English spelling reform: proof of concept, first draft

What follows is a proof of concept draft of the reformed spelling for English I am working on.


When in the kors ov huumn events, it bekums nesesery for wun peepl too dizolv the politikl bands which hav konekted them with anuther, and too asoom amung the powers ov the urth, the seperet and eekwl staashn too which the laws of nacher and ov nachers god entiitl them, a deesnt respekt too the opinnyans ov mankiind rekwiirs that they shud deklear the kawzes which impel them too the seperaashn.

We hoeld theez trooths too be self-evidnt, that ol men ar kreeated eekwl, that they ar endowd bi thear kreeater with sertn unalyanabl riits, that amung theez ar liif, liberty and the persoot ov happynes. –That too sekuur theez riits, guvermnts ar institooted amung men, deriving thear just powers from the konsent ov the guvvernd, –That whenevver enny form ov guvermnt bekums destruktiv ov theez ends, it iz the riit ov the peepl too olter or too abollish it, and too institoot nu guvermnt, leying its fowndaashn on such prinsipls and organizing its powers in such form, az too them shal seem moest liikly too efekt thear saafty and happynes. Proodens, indeed, wil diktaat that guvermnts lawng establishd shud not be chaanjd for liit and tranzyant kawzes; and akordingly ol experyans hath shoen, that mankiind ar mor dispoezd too suffer, whiil eevls ar sufferabl, than too riit themselvs bi abollishing the forms too which they ar akustmd. But when a lawng traan ov abuses and userpaashns, persooing invaryably the saam objekt evinses a deziin too redoos them under absoloot despotizm, it iz thear riit, it iz thear dooty, too thro awf such guvermnt, and too proviid nu gards for thear fucher sekurity.


You might well be familiar with this text. I thought it was pretty apropos.

I have learned a lot from this draft. I had four native speakers read previous versions of it aloud, and this gave me a better idea of what works well and what doesn’t work all that well.

The first problem that came up was some cases of collision, specifically with new -> noo which was sometimes read as no, off -> of read as traditional of (-> ov) and all -> ol read by one speaker as traditional ol’. Because of this, I respelled new as nu and off as awf. To -> too was also often read stressed, like traditional too.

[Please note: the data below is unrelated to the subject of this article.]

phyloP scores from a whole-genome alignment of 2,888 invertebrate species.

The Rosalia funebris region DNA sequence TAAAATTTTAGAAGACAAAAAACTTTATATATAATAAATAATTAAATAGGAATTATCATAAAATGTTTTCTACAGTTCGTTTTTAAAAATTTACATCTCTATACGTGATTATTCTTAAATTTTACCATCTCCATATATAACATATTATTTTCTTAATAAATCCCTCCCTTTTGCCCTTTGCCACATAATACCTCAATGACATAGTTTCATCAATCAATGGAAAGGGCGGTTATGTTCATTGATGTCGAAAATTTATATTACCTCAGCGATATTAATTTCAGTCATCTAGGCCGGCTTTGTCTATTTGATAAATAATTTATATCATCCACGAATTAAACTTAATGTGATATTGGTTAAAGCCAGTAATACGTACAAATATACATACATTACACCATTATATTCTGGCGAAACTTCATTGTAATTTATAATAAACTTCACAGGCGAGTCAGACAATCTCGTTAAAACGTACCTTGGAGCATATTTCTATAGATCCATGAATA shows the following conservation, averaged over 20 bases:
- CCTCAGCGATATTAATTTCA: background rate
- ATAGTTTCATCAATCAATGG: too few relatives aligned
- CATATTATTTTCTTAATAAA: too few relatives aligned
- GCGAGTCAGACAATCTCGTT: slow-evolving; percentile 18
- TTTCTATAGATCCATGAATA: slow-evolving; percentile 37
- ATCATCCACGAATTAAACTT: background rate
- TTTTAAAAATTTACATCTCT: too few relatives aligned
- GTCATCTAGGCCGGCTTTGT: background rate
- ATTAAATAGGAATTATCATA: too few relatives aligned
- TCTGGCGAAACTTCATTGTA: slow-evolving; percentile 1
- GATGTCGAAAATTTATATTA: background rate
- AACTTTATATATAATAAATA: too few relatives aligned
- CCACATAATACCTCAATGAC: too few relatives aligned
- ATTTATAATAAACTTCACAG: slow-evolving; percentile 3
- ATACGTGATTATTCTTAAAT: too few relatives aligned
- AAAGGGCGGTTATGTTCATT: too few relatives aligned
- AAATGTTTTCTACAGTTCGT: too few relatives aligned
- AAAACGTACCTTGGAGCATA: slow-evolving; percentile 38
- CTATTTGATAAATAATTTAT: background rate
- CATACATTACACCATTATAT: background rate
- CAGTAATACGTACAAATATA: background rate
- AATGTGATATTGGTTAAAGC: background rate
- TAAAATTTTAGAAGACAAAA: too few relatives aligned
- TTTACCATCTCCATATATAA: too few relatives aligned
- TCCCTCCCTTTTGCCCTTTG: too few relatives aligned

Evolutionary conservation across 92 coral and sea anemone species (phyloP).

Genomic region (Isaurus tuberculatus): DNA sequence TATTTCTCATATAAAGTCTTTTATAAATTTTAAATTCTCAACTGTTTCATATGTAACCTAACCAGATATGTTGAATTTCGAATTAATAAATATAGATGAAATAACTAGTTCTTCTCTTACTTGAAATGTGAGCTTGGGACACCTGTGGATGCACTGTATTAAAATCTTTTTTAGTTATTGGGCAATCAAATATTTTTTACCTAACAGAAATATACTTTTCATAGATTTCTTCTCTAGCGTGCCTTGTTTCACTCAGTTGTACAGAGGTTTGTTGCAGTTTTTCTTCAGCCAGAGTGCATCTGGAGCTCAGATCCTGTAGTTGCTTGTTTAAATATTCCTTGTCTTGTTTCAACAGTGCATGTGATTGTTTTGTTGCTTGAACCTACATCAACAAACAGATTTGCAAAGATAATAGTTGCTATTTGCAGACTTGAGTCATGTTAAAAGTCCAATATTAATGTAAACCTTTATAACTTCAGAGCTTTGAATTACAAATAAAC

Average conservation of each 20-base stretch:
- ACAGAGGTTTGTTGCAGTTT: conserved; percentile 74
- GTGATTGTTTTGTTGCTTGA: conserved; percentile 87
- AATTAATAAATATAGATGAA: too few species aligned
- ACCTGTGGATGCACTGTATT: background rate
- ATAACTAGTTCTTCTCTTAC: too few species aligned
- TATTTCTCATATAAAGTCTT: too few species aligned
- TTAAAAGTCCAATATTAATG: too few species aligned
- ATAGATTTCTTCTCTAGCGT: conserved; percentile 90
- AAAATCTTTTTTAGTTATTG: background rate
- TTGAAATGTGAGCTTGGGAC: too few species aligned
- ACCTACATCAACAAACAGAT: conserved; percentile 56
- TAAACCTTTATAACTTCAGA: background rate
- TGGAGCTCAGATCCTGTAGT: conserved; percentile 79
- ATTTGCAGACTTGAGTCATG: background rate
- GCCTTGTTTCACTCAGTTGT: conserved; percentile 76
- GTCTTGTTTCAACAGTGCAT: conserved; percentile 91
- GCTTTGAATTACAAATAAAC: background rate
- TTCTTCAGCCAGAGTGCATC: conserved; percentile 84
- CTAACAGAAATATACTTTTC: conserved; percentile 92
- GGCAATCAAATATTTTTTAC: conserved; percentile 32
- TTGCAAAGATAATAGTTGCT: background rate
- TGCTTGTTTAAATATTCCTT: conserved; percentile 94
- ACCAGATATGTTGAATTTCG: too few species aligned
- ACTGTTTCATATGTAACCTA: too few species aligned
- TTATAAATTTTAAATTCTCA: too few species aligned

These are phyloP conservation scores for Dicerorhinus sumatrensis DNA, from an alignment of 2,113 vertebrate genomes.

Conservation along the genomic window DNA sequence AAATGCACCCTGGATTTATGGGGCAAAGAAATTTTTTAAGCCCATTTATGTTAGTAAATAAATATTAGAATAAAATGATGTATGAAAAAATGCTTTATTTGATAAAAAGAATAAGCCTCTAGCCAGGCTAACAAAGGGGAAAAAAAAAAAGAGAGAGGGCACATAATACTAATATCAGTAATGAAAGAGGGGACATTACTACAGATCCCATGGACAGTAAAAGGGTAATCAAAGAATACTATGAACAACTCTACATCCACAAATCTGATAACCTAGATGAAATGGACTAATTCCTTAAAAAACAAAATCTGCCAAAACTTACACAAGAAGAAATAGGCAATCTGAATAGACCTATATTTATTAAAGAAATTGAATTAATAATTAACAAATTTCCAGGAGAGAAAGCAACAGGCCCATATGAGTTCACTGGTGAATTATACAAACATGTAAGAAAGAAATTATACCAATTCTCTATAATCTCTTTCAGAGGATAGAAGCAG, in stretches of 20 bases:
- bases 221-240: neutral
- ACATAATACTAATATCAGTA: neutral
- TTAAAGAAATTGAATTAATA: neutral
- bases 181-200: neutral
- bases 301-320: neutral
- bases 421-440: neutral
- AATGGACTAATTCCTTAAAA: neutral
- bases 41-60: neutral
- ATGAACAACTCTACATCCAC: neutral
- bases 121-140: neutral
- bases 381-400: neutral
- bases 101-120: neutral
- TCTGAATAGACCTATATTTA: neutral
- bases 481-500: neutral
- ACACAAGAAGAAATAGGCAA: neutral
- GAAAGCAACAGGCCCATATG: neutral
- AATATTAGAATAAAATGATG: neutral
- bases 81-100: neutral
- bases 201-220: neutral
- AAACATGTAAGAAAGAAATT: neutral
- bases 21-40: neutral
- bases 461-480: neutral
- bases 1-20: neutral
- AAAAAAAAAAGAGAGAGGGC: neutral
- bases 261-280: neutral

Decent -> deesnt was spelled desent in previous drafts, but that was universally read as descent – dissent. Hence its reworking.

Another thing thrown up by this reading-aloud test was the shakiness of the EAR spelling of the SQUARE vowel in declare -> deklear. I am debating whether to perhaps change this to AIR or AR / AAR (long A plus R), which would result in this word being spelled deklair or deklaar. Choosing the second option would require amending my AR spelling of START to AR / ARR (short A plus R).

Generally, the test served to remind me of the great power of familiar word shapes and visual memory, at least for natives who are literate adults. One of the readers read nature -> nacher without a hitch and then was momentarily stumped by nature’s -> nachers just three words later. This is how much the lack of an apostrophe affects the recognition of a word when there are also other yet unfamiliar factors. I am still strongly for doing away with the apostrophe, but that was a very interesting piece of information.

Ultimately, testing this draft told me two things: first, that reform is difficult because any significantly meaningful reform will be radical to a certain extent, and affect the familiar shape of many words, and any feasible reform has to be able to produce texts that already literate speakers can read without much difficulty without having to be formally taught the new system. In other words, a reformed orthography has to be, to a certain extent, self-explanatory to already literate adults as far as reading is concerned. I believe this is achievable if it pays a certain amount of homage to familiar phonemic spellings, and has enough internal consistency, and its rules are regular (predictable) and not extremely complicated.

To make a long story short, my work here is far from done.


One thought on “English spelling reform: proof of concept, first draft

  1. Great ! It is very interesting what you propose. Also it is a very good idea to have your proof, read aloud by native, to see the difficulties…
    Keep on !


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